Having the courage and confidence to display all we stand for is also a form of social wellness.
Building positive relationships through active participation is a factor of social wellness. In addition, maintaining an intimate connection to our community and society improves our social wellness.
Moreover, the ability to communicate clearly helps us manage our time and our lives, to feel good about ourselves, and to build trustworthy relationships with others.
“Social relationships—both quantity and quality—affect mental health, health behavior, physical health, and mortality risk. Studies show that social relationships have short- and long-term effects on health, for better and for worse, and that these effects emerge in childhood and cascade throughout life to foster cumulative advantage or disadvantage in health.”
Debra Umberson and Jennifer Karas Montez, The Journal of Health and Social Behavior
Social wellness has an importance as we apply it to our lives. We can find the benefits out weigh the hazards of doing nothing.
One of our key elements to personal wellness is how we build relationships.
Identifying The Challenges We Face
Early in my law enforcement career, I received training on interpersonal relationships to help develop skills to deal with the public. Unfortunately, I did not think to apply those techniques to my personal life.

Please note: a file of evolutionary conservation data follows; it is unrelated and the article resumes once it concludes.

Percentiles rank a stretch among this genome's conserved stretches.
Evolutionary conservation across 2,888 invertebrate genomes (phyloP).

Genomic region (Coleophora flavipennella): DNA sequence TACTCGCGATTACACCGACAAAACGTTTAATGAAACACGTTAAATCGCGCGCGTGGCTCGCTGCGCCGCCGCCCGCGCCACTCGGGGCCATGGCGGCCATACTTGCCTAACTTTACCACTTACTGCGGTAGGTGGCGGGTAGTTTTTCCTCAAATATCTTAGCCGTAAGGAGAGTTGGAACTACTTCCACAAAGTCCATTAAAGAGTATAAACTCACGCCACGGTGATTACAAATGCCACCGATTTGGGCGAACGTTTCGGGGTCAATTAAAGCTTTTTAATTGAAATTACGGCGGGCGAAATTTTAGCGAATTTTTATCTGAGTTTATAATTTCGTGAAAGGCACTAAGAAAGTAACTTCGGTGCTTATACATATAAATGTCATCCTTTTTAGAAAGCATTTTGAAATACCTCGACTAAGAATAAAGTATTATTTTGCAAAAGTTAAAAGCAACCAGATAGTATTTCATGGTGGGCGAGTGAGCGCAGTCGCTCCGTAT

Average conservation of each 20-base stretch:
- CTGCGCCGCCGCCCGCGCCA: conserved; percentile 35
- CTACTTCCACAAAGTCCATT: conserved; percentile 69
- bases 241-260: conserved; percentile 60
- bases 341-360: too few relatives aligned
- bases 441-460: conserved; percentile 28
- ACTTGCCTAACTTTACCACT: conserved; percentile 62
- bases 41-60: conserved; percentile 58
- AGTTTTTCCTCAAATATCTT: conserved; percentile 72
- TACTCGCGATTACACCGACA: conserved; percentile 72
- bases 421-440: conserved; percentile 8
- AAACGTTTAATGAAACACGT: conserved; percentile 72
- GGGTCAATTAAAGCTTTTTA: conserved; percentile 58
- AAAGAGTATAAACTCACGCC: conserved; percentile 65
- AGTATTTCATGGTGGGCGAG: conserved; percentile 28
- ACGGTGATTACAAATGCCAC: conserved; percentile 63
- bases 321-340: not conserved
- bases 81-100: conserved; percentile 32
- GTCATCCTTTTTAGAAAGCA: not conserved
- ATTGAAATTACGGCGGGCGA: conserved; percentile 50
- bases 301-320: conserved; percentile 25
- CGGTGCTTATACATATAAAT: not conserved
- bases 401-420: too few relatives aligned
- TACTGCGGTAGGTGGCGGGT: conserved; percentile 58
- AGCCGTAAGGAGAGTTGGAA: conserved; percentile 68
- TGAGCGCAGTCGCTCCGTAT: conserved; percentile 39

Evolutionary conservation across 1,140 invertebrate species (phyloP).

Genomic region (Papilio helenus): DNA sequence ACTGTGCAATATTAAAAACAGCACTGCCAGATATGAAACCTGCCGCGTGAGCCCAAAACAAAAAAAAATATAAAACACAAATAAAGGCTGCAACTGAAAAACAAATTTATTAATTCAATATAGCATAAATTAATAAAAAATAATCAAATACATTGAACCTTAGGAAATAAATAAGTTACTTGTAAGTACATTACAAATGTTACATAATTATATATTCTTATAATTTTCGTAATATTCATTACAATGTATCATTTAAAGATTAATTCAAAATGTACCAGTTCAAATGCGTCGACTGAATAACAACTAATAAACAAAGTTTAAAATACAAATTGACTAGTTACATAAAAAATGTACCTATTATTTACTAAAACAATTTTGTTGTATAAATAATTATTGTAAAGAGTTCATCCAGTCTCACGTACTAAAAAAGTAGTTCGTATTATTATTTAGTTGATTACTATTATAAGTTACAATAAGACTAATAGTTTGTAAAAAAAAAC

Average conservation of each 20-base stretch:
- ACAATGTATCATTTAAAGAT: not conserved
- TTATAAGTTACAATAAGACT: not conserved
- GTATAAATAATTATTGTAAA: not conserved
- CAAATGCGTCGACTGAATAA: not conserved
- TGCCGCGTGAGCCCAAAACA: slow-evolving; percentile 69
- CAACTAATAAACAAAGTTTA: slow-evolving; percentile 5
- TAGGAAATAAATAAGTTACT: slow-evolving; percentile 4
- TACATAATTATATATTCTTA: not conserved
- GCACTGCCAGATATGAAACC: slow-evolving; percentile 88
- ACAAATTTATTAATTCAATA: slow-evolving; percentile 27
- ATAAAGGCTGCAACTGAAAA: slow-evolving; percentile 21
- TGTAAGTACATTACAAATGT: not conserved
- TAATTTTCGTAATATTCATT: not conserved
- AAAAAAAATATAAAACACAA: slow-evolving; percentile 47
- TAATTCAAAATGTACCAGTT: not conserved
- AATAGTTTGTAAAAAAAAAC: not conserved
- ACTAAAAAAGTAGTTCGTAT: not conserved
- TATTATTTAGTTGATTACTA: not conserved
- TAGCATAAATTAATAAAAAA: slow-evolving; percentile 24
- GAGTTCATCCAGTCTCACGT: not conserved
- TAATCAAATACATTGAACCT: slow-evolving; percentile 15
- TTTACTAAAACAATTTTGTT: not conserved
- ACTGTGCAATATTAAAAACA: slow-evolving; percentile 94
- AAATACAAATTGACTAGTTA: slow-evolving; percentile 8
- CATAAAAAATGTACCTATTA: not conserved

I cannot say that I was an angry person, but I was not very approachable. Nonetheless, as I look back now, I was deliberately maintaining an unhealthy social lifestyle.
Low self-esteem and that ‘bulldog’ face from the Marines were factors of my social drawbacks. Additionally, not feeling as though I fit in further blocked my ability to open up and establish connections.
We often fail to realize how narrow the path to social wellness can be. Many of our little quirks can cause unnecessary blocks.
Consequently, relationships and interpersonal skills are not an easy task and is often challenging for many of us.
All in all, the study of social wellness is in its early stage; therefore, conclusions by governing authorities are not in sync.
Improving Through Goals and Activities
We can improve our social wellness through setting goals and following some types of activities. Our social interactions helps us live longer and mange stress.
Nonetheless, building strong healthy relationships is a major part of our social wellness. Moreover, at any age we can learn ways to improve your wellness.
There are several strategies we can embrace to improve our social wellness. We can join a group focused on a favorite hobby, such as cycling, hiking, car clubs, or Wealthy Affiliate (WA).
Get organized by using things-to-do lists and keeping active in our hobbies and interests. In addition, according to the National Institutes of Health the following help build strong relationships:
- Share your feelings honestly.